Satsuma ‘Okitsu’ Rind Breakdown

Anatomical Description and Effect of Environmental Conditions and Postharvest Practices

  • Pablo Zócalo San Miguel. Colonia 950, oficina 901. Montevideo, Uruguay.
  • Giuliana Gambetta Universidad de la República, Facultad de Agronomía, Departamento de Producción Vegetal. Garzón 780, 12900 Montevideo, Uruguay.
  • Florencia Rey Universidad de la República, Facultad de Agronomía, Departamento de Producción Vegetal. Garzón 780, 12900 Montevideo, Uruguay.
  • Alfredo Gravina Universidad de la República, Facultad de Agronomía, Departamento de Producción Vegetal. Garzón 780, 12900 Montevideo, Uruguay.
  • Alejandra Borges Universidad de la República, Facultad de Agronomía, Departamento de Biometría, Estadística y Computación. Garzón 780, 12900 Montevideo, Uruguay.
Keywords: fruit quality, cell damage, degreening, physiological disorder, waxing

Abstract

During postharvest of Satsuma ‘Okitsu’ mandarin it has been detected in Uruguay a rind breakdown, which some years causes important losses. In this work, we studied microscopic and macroscopic damage, its association to environmental preharvest conditions, and the effect of postharvest fruit degreening and waxing on its incidence and severity. After 15 days of storage, irregular brownish areas boarding oil glands started to appear in the peel. After 15 days of shelf life, in areas with severe symptoms, a depression and cell collapse could be detected at sub-epidermis, advancing to subjacent parenchyma and occasionally to the epidermis, but the cuticle was not affected. In the former two years, fruit rind breakdown incidence was respectively 17 % and 7 %, while no damaged fruits were detected in the following two years. The highest rind breakdown incidence was associated to higher maximum temperature, lower relative humidity, and less precipitation during the last 10 days before harvest. Fruit degreening did not affect rind breakdown incidence after 30 days of storage + 15 days of shelf life, while fruit waxing diminished it more than 50 %. Results suggest that preharvest environmental conditions that promote fruit dehydration and/or postharvest conditions that fail to prevent fruit water loss, promote this ‘Okitsu’ Satsuma mandarin rind breakdown.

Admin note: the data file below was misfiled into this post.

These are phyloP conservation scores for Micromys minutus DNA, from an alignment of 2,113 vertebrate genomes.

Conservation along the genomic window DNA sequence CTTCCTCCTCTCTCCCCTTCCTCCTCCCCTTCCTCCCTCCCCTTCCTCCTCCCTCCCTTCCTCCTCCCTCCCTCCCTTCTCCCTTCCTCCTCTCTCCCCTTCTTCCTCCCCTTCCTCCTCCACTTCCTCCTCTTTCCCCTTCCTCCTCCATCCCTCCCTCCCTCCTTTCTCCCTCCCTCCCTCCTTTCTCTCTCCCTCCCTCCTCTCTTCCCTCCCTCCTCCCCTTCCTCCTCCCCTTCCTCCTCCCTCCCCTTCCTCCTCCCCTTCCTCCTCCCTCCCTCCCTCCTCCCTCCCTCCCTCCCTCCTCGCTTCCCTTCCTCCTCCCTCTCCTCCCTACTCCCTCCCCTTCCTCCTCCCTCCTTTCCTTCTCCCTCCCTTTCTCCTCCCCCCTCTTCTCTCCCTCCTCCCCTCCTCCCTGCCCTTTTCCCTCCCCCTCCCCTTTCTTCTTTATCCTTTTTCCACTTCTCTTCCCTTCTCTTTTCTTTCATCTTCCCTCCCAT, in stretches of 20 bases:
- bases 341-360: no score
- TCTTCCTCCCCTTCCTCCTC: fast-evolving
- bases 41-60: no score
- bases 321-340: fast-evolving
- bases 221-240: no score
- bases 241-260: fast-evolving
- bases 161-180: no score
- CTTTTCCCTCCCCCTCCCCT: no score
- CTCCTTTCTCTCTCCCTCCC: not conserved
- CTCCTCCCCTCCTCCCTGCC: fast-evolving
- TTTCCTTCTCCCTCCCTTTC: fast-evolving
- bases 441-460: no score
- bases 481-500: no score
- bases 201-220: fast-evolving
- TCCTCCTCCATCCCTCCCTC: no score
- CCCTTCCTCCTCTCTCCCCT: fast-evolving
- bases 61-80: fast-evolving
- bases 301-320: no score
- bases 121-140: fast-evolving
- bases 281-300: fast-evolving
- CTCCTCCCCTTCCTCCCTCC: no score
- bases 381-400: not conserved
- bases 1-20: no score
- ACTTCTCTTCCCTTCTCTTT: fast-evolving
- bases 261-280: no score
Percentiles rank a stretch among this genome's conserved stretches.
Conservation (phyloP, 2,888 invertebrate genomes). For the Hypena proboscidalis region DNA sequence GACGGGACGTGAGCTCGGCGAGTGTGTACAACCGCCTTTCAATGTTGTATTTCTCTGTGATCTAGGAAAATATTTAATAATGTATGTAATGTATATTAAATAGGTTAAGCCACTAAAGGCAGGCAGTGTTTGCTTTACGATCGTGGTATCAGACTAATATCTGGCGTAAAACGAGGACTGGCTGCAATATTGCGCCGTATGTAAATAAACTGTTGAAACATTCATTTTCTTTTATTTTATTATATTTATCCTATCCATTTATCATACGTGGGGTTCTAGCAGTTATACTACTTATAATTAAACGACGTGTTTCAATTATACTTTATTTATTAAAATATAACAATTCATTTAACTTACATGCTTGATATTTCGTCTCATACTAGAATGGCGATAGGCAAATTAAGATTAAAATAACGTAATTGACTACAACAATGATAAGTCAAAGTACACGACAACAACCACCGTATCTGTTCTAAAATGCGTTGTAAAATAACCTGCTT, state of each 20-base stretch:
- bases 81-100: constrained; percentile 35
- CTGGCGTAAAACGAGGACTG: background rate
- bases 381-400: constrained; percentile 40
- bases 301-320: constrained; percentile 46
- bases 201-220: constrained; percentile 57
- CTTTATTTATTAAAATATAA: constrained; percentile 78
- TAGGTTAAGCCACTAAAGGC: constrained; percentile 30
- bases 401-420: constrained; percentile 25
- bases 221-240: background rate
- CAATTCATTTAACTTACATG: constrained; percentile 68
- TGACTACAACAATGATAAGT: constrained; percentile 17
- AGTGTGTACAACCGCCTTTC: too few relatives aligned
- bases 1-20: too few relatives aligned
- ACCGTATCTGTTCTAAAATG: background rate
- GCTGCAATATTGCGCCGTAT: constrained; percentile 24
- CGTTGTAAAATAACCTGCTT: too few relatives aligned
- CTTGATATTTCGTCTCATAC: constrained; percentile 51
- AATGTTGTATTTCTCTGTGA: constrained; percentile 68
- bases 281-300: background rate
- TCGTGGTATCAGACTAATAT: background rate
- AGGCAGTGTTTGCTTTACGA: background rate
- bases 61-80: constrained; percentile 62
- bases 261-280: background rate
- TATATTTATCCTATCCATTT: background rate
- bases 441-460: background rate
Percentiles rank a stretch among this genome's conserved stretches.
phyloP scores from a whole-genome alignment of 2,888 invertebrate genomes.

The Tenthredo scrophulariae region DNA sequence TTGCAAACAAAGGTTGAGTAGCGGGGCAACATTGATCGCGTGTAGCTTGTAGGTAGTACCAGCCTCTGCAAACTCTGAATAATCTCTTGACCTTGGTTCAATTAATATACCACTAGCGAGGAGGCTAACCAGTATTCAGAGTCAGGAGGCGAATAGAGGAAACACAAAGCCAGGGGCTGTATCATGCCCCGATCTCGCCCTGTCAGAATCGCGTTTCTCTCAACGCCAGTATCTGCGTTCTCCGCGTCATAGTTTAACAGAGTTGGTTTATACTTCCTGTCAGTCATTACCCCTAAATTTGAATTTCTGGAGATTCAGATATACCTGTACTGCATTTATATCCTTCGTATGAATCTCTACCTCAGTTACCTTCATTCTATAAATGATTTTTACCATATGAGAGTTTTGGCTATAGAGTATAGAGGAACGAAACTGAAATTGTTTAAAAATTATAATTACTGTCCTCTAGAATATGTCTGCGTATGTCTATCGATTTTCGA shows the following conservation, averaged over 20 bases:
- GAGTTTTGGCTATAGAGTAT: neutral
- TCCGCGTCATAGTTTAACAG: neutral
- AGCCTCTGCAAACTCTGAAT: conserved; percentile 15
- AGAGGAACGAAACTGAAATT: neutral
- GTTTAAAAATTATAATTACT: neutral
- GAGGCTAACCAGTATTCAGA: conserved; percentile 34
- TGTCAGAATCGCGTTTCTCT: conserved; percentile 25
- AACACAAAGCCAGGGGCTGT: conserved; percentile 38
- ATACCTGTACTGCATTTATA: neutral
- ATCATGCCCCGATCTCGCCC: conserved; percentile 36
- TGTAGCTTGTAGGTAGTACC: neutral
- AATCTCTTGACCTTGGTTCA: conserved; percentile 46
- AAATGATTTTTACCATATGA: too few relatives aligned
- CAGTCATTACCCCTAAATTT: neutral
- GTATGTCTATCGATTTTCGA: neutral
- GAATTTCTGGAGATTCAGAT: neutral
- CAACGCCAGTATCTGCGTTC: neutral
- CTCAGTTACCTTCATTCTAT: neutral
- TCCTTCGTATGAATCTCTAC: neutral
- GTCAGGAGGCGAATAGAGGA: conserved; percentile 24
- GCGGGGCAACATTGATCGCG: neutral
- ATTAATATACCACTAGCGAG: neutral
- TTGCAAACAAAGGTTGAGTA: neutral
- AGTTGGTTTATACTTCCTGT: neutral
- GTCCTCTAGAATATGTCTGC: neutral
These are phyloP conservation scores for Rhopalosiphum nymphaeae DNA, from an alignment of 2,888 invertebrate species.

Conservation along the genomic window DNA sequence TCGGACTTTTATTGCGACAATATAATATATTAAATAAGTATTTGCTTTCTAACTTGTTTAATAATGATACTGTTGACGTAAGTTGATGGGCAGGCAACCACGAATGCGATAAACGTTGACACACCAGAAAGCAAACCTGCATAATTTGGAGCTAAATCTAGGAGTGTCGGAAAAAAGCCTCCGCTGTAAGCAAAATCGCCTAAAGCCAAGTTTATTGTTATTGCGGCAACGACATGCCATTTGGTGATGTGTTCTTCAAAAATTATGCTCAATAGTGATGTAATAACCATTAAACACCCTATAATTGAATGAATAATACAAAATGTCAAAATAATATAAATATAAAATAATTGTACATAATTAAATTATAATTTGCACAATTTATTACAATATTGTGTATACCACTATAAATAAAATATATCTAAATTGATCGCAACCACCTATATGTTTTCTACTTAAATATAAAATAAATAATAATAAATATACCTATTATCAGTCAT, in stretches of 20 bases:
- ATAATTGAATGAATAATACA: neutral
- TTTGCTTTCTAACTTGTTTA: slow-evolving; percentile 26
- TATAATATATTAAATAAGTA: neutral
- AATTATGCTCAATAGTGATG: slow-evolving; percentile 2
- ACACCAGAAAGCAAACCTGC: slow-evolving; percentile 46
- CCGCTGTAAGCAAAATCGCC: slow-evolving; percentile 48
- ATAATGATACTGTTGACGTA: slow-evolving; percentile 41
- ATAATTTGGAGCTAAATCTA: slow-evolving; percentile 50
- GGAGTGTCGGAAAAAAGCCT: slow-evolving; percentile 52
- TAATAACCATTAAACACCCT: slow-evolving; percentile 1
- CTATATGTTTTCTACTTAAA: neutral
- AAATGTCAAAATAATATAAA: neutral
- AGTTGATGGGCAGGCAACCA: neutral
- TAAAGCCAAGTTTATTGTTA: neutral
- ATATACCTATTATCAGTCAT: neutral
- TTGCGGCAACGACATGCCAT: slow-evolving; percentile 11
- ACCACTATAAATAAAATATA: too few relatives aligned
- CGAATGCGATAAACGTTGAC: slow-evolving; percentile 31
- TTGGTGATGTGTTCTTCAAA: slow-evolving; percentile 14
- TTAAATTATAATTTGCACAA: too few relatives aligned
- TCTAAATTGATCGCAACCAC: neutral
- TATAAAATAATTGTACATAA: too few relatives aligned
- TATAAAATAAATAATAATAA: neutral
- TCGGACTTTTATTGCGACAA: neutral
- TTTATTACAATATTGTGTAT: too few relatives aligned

Published
2018-11-19
Section
Plant production